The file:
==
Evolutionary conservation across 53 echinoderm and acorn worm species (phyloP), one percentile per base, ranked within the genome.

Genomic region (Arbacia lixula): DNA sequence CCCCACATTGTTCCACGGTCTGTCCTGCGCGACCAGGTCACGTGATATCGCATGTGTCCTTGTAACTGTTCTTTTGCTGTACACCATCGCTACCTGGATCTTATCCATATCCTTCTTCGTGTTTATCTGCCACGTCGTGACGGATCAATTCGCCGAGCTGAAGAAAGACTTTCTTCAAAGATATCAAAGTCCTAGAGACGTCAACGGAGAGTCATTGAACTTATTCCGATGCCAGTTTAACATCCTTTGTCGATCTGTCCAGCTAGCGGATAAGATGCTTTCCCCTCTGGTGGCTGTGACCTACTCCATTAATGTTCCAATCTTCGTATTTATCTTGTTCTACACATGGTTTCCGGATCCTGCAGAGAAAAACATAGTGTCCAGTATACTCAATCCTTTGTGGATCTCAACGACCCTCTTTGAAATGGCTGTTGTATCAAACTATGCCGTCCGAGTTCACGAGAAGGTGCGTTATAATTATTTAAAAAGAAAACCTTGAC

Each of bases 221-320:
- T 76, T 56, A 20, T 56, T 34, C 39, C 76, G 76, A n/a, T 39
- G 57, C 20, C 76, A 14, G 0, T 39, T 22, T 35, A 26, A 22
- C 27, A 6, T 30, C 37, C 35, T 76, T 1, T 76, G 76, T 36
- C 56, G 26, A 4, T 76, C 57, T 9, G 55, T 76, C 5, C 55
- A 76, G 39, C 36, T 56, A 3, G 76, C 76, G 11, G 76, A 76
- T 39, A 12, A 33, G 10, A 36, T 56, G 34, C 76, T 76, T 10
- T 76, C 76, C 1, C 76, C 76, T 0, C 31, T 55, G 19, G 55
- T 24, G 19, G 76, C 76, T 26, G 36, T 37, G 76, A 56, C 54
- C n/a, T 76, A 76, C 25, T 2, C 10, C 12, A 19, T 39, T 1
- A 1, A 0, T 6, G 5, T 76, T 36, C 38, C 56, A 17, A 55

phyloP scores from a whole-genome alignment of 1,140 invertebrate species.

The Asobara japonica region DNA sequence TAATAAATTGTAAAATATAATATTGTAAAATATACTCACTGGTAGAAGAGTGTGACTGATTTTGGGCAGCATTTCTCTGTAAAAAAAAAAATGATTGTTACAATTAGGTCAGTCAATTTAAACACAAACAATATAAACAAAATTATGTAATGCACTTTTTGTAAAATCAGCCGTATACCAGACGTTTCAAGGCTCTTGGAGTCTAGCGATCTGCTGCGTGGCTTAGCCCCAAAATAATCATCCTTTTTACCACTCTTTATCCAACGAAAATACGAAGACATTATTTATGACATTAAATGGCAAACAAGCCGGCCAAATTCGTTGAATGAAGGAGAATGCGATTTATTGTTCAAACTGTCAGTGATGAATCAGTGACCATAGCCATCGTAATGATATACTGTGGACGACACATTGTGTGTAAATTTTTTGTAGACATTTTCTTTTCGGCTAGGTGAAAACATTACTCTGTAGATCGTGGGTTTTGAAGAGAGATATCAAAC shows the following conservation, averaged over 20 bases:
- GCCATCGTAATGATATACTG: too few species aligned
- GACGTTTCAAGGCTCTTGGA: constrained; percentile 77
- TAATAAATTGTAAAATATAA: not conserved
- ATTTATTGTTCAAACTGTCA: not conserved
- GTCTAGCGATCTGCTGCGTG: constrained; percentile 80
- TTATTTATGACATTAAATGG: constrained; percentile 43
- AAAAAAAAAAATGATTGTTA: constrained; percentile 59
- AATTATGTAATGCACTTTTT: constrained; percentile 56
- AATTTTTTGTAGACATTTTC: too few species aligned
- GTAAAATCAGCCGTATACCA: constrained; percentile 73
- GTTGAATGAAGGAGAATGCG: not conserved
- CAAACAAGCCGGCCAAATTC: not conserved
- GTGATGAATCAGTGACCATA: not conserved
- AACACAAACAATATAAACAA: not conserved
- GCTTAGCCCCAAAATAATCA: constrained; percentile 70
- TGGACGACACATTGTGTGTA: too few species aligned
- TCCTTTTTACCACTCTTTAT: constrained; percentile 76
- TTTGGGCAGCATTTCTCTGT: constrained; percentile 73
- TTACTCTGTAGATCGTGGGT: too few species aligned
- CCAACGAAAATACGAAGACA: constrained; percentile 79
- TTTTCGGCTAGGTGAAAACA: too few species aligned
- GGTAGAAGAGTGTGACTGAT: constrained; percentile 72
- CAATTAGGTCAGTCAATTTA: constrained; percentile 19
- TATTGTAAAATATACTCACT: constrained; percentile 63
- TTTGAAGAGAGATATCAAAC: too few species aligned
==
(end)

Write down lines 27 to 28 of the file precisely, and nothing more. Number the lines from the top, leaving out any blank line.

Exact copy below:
- CAAACAAGCCGGCCAAATTC: not conserved
- GTGATGAATCAGTGACCATA: not conserved